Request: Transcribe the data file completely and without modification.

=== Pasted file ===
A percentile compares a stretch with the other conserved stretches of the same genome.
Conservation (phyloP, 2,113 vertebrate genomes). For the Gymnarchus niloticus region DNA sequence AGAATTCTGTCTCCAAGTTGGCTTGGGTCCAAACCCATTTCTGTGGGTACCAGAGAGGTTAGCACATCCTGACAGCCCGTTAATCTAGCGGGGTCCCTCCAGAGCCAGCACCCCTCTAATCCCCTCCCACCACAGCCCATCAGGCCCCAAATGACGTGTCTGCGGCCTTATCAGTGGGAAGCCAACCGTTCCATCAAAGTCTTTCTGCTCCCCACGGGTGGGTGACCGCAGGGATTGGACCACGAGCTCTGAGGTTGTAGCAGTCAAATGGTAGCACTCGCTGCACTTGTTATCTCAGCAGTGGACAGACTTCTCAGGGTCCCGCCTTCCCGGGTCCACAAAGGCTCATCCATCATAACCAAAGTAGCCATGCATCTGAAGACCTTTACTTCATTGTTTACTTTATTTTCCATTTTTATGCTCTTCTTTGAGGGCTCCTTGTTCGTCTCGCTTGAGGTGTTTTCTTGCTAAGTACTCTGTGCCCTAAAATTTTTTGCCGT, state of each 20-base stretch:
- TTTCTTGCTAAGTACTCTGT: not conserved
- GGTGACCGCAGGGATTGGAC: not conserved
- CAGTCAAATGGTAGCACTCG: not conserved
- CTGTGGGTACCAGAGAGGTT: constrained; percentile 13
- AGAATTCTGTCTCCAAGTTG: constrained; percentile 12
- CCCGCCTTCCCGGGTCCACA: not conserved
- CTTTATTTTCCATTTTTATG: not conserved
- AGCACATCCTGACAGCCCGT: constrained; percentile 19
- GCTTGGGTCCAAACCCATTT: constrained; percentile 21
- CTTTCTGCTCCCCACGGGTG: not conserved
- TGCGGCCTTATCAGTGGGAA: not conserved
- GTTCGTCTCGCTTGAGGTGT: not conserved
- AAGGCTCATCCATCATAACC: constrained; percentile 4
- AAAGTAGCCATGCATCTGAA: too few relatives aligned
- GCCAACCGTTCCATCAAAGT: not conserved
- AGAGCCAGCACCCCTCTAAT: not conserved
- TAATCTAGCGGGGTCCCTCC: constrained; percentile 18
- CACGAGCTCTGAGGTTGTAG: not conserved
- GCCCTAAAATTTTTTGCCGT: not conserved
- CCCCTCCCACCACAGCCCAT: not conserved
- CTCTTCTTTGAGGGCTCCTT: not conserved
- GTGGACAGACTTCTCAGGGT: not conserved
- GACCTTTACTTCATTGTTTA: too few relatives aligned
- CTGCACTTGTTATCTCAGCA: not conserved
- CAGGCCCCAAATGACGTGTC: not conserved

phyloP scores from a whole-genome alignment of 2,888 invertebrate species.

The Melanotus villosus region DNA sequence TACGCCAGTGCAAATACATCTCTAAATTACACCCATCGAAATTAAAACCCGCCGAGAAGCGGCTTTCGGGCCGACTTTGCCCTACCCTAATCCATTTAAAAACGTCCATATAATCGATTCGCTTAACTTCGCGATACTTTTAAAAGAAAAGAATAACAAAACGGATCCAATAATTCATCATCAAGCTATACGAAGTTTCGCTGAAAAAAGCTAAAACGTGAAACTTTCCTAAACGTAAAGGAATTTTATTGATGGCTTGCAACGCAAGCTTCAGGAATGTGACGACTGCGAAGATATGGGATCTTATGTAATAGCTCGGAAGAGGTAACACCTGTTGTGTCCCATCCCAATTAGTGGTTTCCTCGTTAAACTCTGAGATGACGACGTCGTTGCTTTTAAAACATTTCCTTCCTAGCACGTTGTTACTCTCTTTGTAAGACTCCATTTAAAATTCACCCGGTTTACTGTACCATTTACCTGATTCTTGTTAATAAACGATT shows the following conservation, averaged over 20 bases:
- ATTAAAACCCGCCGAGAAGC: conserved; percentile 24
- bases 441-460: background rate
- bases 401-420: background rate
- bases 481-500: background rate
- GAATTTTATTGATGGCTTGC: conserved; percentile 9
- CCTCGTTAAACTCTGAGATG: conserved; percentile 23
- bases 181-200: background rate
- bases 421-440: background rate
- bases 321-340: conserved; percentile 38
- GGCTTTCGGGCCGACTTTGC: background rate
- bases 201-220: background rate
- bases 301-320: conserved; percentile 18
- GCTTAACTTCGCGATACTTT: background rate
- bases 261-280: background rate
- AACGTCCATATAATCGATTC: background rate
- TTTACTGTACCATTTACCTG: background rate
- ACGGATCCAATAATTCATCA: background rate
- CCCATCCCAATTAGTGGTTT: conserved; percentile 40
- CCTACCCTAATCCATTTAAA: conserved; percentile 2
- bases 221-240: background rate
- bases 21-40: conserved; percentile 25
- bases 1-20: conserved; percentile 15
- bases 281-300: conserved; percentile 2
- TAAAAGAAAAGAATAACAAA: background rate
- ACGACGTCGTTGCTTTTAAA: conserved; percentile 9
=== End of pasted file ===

A percentile compares a stretch with the other conserved stretches of the same genome.
Conservation (phyloP, 2,113 vertebrate genomes). For the Gymnarchus niloticus region DNA sequence AGAATTCTGTCTCCAAGTTGGCTTGGGTCCAAACCCATTTCTGTGGGTACCAGAGAGGTTAGCACATCCTGACAGCCCGTTAATCTAGCGGGGTCCCTCCAGAGCCAGCACCCCTCTAATCCCCTCCCACCACAGCCCATCAGGCCCCAAATGACGTGTCTGCGGCCTTATCAGTGGGAAGCCAACCGTTCCATCAAAGTCTTTCTGCTCCCCACGGGTGGGTGACCGCAGGGATTGGACCACGAGCTCTGAGGTTGTAGCAGTCAAATGGTAGCACTCGCTGCACTTGTTATCTCAGCAGTGGACAGACTTCTCAGGGTCCCGCCTTCCCGGGTCCACAAAGGCTCATCCATCATAACCAAAGTAGCCATGCATCTGAAGACCTTTACTTCATTGTTTACTTTATTTTCCATTTTTATGCTCTTCTTTGAGGGCTCCTTGTTCGTCTCGCTTGAGGTGTTTTCTTGCTAAGTACTCTGTGCCCTAAAATTTTTTGCCGT, state of each 20-base stretch:
- TTTCTTGCTAAGTACTCTGT: not conserved
- GGTGACCGCAGGGATTGGAC: not conserved
- CAGTCAAATGGTAGCACTCG: not conserved
- CTGTGGGTACCAGAGAGGTT: constrained; percentile 13
- AGAATTCTGTCTCCAAGTTG: constrained; percentile 12
- CCCGCCTTCCCGGGTCCACA: not conserved
- CTTTATTTTCCATTTTTATG: not conserved
- AGCACATCCTGACAGCCCGT: constrained; percentile 19
- GCTTGGGTCCAAACCCATTT: constrained; percentile 21
- CTTTCTGCTCCCCACGGGTG: not conserved
- TGCGGCCTTATCAGTGGGAA: not conserved
- GTTCGTCTCGCTTGAGGTGT: not conserved
- AAGGCTCATCCATCATAACC: constrained; percentile 4
- AAAGTAGCCATGCATCTGAA: too few relatives aligned
- GCCAACCGTTCCATCAAAGT: not conserved
- AGAGCCAGCACCCCTCTAAT: not conserved
- TAATCTAGCGGGGTCCCTCC: constrained; percentile 18
- CACGAGCTCTGAGGTTGTAG: not conserved
- GCCCTAAAATTTTTTGCCGT: not conserved
- CCCCTCCCACCACAGCCCAT: not conserved
- CTCTTCTTTGAGGGCTCCTT: not conserved
- GTGGACAGACTTCTCAGGGT: not conserved
- GACCTTTACTTCATTGTTTA: too few relatives aligned
- CTGCACTTGTTATCTCAGCA: not conserved
- CAGGCCCCAAATGACGTGTC: not conserved

phyloP scores from a whole-genome alignment of 2,888 invertebrate species.

The Melanotus villosus region DNA sequence TACGCCAGTGCAAATACATCTCTAAATTACACCCATCGAAATTAAAACCCGCCGAGAAGCGGCTTTCGGGCCGACTTTGCCCTACCCTAATCCATTTAAAAACGTCCATATAATCGATTCGCTTAACTTCGCGATACTTTTAAAAGAAAAGAATAACAAAACGGATCCAATAATTCATCATCAAGCTATACGAAGTTTCGCTGAAAAAAGCTAAAACGTGAAACTTTCCTAAACGTAAAGGAATTTTATTGATGGCTTGCAACGCAAGCTTCAGGAATGTGACGACTGCGAAGATATGGGATCTTATGTAATAGCTCGGAAGAGGTAACACCTGTTGTGTCCCATCCCAATTAGTGGTTTCCTCGTTAAACTCTGAGATGACGACGTCGTTGCTTTTAAAACATTTCCTTCCTAGCACGTTGTTACTCTCTTTGTAAGACTCCATTTAAAATTCACCCGGTTTACTGTACCATTTACCTGATTCTTGTTAATAAACGATT shows the following conservation, averaged over 20 bases:
- ATTAAAACCCGCCGAGAAGC: conserved; percentile 24
- bases 441-460: background rate
- bases 401-420: background rate
- bases 481-500: background rate
- GAATTTTATTGATGGCTTGC: conserved; percentile 9
- CCTCGTTAAACTCTGAGATG: conserved; percentile 23
- bases 181-200: background rate
- bases 421-440: background rate
- bases 321-340: conserved; percentile 38
- GGCTTTCGGGCCGACTTTGC: background rate
- bases 201-220: background rate
- bases 301-320: conserved; percentile 18
- GCTTAACTTCGCGATACTTT: background rate
- bases 261-280: background rate
- AACGTCCATATAATCGATTC: background rate
- TTTACTGTACCATTTACCTG: background rate
- ACGGATCCAATAATTCATCA: background rate
- CCCATCCCAATTAGTGGTTT: conserved; percentile 40
- CCTACCCTAATCCATTTAAA: conserved; percentile 2
- bases 221-240: background rate
- bases 21-40: conserved; percentile 25
- bases 1-20: conserved; percentile 15
- bases 281-300: conserved; percentile 2
- TAAAAGAAAAGAATAACAAA: background rate
- ACGACGTCGTTGCTTTTAAA: conserved; percentile 9